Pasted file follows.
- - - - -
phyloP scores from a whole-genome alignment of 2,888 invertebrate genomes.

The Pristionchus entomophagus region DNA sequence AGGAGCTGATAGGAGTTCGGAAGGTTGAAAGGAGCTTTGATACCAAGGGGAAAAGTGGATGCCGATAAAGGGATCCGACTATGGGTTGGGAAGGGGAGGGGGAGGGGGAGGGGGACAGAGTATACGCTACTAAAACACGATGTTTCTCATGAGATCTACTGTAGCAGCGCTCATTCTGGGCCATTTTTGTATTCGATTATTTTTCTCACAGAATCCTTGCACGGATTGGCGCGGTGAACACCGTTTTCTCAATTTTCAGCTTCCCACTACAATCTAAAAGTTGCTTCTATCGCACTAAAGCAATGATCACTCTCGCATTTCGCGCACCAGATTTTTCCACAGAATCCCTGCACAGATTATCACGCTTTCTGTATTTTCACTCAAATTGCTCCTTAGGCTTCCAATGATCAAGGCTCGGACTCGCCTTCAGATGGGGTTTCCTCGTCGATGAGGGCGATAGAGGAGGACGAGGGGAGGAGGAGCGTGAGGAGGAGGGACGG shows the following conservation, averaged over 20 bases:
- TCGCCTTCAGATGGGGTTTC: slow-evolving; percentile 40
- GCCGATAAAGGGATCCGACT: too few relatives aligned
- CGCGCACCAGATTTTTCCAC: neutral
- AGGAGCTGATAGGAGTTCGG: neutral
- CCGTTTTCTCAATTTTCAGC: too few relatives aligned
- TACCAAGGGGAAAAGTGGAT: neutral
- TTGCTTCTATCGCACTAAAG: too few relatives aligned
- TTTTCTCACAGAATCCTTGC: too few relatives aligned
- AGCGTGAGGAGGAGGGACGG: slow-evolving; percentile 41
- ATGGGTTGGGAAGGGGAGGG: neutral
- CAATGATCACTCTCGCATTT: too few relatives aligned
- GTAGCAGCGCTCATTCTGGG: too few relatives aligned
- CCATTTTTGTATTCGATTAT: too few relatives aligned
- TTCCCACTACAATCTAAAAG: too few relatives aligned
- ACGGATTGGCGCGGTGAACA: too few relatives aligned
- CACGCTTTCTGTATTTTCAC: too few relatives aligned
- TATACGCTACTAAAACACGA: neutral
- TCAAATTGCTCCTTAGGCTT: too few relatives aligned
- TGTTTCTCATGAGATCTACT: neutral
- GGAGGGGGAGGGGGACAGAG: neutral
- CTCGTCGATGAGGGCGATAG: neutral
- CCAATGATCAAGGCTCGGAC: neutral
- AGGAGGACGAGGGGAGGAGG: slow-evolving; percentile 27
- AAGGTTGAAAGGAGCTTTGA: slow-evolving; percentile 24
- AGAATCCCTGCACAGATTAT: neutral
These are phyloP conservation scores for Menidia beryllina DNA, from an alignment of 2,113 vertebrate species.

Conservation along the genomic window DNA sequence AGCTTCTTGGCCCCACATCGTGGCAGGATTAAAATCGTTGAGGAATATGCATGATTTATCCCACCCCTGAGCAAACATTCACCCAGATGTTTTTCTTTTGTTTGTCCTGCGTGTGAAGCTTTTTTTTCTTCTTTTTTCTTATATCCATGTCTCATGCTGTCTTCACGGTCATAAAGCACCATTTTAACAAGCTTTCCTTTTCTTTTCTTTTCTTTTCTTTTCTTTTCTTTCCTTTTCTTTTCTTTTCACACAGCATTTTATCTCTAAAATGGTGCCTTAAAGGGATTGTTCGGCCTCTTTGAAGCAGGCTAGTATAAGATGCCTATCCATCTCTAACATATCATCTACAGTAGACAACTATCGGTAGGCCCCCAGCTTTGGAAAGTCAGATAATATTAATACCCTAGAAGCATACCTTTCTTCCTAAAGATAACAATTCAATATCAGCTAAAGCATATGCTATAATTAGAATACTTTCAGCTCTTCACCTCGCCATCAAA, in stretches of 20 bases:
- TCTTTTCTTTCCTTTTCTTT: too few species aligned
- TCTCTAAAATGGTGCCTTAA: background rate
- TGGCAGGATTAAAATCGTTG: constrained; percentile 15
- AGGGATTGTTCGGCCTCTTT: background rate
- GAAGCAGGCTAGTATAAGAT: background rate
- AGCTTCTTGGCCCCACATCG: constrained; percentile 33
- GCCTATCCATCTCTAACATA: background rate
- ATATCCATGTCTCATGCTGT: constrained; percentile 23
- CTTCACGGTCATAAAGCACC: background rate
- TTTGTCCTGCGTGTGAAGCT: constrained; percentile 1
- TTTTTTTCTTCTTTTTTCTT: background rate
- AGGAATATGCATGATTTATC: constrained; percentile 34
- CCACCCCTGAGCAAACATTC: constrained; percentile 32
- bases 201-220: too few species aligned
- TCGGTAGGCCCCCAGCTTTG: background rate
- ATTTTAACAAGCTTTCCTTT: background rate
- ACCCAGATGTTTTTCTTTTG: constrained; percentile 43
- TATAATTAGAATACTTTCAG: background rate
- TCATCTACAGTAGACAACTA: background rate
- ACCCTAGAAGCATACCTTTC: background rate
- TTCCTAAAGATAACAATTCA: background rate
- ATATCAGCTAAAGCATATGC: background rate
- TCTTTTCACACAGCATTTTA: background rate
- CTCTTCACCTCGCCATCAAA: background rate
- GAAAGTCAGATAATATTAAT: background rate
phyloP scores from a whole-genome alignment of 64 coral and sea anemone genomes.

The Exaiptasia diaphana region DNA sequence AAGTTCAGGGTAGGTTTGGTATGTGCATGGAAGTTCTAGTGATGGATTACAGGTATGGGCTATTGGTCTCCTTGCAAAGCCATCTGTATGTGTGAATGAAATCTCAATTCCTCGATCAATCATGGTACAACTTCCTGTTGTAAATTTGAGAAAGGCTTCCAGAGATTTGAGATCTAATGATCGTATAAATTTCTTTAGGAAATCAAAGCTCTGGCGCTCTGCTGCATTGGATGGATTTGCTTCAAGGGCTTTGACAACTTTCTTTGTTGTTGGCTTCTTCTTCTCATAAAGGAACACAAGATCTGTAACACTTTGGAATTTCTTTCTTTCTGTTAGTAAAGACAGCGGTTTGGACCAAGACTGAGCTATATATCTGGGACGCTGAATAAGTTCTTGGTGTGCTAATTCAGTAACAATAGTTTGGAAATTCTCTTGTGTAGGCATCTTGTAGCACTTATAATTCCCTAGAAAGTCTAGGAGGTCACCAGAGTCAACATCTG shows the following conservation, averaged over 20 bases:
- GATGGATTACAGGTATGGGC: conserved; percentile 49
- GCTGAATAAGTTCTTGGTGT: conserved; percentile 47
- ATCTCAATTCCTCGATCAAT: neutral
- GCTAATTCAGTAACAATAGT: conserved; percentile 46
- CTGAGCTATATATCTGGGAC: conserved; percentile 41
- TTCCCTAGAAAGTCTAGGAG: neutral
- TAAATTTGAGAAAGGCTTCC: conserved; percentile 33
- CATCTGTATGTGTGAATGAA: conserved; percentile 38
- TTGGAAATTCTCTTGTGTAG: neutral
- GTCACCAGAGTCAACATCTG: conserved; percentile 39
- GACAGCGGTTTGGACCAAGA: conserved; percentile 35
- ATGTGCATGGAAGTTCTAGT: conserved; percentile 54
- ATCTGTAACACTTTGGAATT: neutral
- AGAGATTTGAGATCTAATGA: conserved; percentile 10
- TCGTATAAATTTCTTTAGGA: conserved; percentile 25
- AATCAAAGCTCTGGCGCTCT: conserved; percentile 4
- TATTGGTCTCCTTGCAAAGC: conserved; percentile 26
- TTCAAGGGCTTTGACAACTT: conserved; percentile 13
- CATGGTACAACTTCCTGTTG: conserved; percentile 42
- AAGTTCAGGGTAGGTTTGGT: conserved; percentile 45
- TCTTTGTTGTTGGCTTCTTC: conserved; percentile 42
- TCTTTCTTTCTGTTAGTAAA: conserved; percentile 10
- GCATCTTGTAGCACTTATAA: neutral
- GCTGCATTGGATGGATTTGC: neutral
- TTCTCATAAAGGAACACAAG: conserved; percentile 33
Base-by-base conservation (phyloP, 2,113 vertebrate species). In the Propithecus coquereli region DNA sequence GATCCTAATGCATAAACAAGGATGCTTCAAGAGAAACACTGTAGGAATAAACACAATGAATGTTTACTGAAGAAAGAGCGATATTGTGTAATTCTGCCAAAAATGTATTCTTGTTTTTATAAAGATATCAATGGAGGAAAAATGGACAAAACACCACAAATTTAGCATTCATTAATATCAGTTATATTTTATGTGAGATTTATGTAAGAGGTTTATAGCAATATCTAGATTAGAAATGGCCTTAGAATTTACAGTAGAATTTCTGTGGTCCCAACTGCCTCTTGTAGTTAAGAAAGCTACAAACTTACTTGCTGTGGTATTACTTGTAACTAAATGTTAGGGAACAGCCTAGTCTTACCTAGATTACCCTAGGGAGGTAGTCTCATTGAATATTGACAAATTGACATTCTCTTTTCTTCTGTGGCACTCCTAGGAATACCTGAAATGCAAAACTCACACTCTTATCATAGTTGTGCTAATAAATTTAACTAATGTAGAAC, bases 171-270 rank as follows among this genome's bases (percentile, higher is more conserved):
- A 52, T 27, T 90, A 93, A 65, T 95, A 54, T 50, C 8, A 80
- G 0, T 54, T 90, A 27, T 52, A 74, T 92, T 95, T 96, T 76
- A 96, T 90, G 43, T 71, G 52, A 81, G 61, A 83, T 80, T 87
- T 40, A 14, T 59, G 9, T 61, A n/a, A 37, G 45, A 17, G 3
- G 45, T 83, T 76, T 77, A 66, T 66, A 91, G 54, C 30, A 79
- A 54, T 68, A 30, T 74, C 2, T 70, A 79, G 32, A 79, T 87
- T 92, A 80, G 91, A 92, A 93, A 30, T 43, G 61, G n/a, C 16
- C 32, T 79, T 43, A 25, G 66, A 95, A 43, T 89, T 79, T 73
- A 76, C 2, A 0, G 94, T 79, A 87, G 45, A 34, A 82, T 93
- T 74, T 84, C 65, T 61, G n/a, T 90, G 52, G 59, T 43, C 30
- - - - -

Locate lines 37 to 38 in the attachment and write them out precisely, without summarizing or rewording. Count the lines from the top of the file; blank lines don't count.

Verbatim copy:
- ATATCCATGTCTCATGCTGT: constrained; percentile 23
- CTTCACGGTCATAAAGCACC: background rate